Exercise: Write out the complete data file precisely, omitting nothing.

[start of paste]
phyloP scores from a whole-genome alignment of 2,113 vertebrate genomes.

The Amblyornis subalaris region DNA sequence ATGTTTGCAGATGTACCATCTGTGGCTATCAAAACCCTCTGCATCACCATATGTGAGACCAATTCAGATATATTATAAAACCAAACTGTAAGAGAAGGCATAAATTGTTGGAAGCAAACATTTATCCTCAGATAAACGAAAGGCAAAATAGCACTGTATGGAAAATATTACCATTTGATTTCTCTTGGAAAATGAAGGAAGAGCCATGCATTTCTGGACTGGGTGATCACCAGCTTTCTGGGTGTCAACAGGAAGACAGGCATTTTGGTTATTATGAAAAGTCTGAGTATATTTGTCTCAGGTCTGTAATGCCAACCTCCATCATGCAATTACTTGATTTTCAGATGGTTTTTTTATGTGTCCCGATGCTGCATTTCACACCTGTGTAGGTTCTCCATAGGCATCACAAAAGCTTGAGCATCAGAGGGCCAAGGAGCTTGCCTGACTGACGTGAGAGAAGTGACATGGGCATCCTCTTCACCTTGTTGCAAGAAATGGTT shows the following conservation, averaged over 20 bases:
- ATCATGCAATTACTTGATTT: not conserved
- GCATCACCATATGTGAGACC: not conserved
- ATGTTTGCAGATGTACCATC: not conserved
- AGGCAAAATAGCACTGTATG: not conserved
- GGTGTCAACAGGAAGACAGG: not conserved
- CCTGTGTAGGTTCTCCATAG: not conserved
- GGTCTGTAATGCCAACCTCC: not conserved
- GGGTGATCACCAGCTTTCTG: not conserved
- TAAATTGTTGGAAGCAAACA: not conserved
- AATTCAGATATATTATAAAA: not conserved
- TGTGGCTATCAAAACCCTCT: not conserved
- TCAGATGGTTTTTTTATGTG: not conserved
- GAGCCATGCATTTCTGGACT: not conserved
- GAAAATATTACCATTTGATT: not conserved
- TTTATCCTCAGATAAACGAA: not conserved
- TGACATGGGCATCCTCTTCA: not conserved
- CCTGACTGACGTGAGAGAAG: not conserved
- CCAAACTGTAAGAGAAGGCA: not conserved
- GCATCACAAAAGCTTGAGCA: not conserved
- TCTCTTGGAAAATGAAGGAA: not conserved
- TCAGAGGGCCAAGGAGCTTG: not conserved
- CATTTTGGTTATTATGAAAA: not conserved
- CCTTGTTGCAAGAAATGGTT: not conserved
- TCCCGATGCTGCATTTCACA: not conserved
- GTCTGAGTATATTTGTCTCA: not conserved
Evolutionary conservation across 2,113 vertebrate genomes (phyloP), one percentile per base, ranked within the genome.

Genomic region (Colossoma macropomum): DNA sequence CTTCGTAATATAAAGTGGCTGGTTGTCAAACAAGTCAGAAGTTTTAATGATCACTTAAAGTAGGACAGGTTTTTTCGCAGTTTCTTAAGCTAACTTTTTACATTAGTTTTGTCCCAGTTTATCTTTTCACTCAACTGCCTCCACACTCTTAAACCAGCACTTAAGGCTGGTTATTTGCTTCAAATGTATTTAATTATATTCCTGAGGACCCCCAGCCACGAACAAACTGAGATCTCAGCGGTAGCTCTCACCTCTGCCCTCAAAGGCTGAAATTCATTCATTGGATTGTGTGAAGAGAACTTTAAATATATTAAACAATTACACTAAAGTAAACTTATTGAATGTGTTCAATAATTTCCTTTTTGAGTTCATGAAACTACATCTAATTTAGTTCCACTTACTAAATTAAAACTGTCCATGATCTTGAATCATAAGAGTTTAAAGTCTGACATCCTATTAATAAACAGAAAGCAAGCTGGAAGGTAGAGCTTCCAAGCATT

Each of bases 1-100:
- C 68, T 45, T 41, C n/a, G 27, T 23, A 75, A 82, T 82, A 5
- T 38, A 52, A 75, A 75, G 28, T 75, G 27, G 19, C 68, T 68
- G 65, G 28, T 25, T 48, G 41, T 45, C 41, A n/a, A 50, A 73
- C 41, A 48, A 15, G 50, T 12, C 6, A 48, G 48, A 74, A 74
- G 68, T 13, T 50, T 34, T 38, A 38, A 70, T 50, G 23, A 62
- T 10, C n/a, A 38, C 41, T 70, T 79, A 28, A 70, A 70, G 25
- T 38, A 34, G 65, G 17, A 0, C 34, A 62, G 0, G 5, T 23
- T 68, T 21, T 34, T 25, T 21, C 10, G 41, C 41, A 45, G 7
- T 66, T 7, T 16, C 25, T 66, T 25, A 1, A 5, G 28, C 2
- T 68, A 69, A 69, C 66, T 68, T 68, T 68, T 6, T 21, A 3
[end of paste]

phyloP scores from a whole-genome alignment of 2,113 vertebrate genomes.

The Amblyornis subalaris region DNA sequence ATGTTTGCAGATGTACCATCTGTGGCTATCAAAACCCTCTGCATCACCATATGTGAGACCAATTCAGATATATTATAAAACCAAACTGTAAGAGAAGGCATAAATTGTTGGAAGCAAACATTTATCCTCAGATAAACGAAAGGCAAAATAGCACTGTATGGAAAATATTACCATTTGATTTCTCTTGGAAAATGAAGGAAGAGCCATGCATTTCTGGACTGGGTGATCACCAGCTTTCTGGGTGTCAACAGGAAGACAGGCATTTTGGTTATTATGAAAAGTCTGAGTATATTTGTCTCAGGTCTGTAATGCCAACCTCCATCATGCAATTACTTGATTTTCAGATGGTTTTTTTATGTGTCCCGATGCTGCATTTCACACCTGTGTAGGTTCTCCATAGGCATCACAAAAGCTTGAGCATCAGAGGGCCAAGGAGCTTGCCTGACTGACGTGAGAGAAGTGACATGGGCATCCTCTTCACCTTGTTGCAAGAAATGGTT shows the following conservation, averaged over 20 bases:
- ATCATGCAATTACTTGATTT: not conserved
- GCATCACCATATGTGAGACC: not conserved
- ATGTTTGCAGATGTACCATC: not conserved
- AGGCAAAATAGCACTGTATG: not conserved
- GGTGTCAACAGGAAGACAGG: not conserved
- CCTGTGTAGGTTCTCCATAG: not conserved
- GGTCTGTAATGCCAACCTCC: not conserved
- GGGTGATCACCAGCTTTCTG: not conserved
- TAAATTGTTGGAAGCAAACA: not conserved
- AATTCAGATATATTATAAAA: not conserved
- TGTGGCTATCAAAACCCTCT: not conserved
- TCAGATGGTTTTTTTATGTG: not conserved
- GAGCCATGCATTTCTGGACT: not conserved
- GAAAATATTACCATTTGATT: not conserved
- TTTATCCTCAGATAAACGAA: not conserved
- TGACATGGGCATCCTCTTCA: not conserved
- CCTGACTGACGTGAGAGAAG: not conserved
- CCAAACTGTAAGAGAAGGCA: not conserved
- GCATCACAAAAGCTTGAGCA: not conserved
- TCTCTTGGAAAATGAAGGAA: not conserved
- TCAGAGGGCCAAGGAGCTTG: not conserved
- CATTTTGGTTATTATGAAAA: not conserved
- CCTTGTTGCAAGAAATGGTT: not conserved
- TCCCGATGCTGCATTTCACA: not conserved
- GTCTGAGTATATTTGTCTCA: not conserved
Evolutionary conservation across 2,113 vertebrate genomes (phyloP), one percentile per base, ranked within the genome.

Genomic region (Colossoma macropomum): DNA sequence CTTCGTAATATAAAGTGGCTGGTTGTCAAACAAGTCAGAAGTTTTAATGATCACTTAAAGTAGGACAGGTTTTTTCGCAGTTTCTTAAGCTAACTTTTTACATTAGTTTTGTCCCAGTTTATCTTTTCACTCAACTGCCTCCACACTCTTAAACCAGCACTTAAGGCTGGTTATTTGCTTCAAATGTATTTAATTATATTCCTGAGGACCCCCAGCCACGAACAAACTGAGATCTCAGCGGTAGCTCTCACCTCTGCCCTCAAAGGCTGAAATTCATTCATTGGATTGTGTGAAGAGAACTTTAAATATATTAAACAATTACACTAAAGTAAACTTATTGAATGTGTTCAATAATTTCCTTTTTGAGTTCATGAAACTACATCTAATTTAGTTCCACTTACTAAATTAAAACTGTCCATGATCTTGAATCATAAGAGTTTAAAGTCTGACATCCTATTAATAAACAGAAAGCAAGCTGGAAGGTAGAGCTTCCAAGCATT

Each of bases 1-100:
- C 68, T 45, T 41, C n/a, G 27, T 23, A 75, A 82, T 82, A 5
- T 38, A 52, A 75, A 75, G 28, T 75, G 27, G 19, C 68, T 68
- G 65, G 28, T 25, T 48, G 41, T 45, C 41, A n/a, A 50, A 73
- C 41, A 48, A 15, G 50, T 12, C 6, A 48, G 48, A 74, A 74
- G 68, T 13, T 50, T 34, T 38, A 38, A 70, T 50, G 23, A 62
- T 10, C n/a, A 38, C 41, T 70, T 79, A 28, A 70, A 70, G 25
- T 38, A 34, G 65, G 17, A 0, C 34, A 62, G 0, G 5, T 23
- T 68, T 21, T 34, T 25, T 21, C 10, G 41, C 41, A 45, G 7
- T 66, T 7, T 16, C 25, T 66, T 25, A 1, A 5, G 28, C 2
- T 68, A 69, A 69, C 66, T 68, T 68, T 68, T 6, T 21, A 3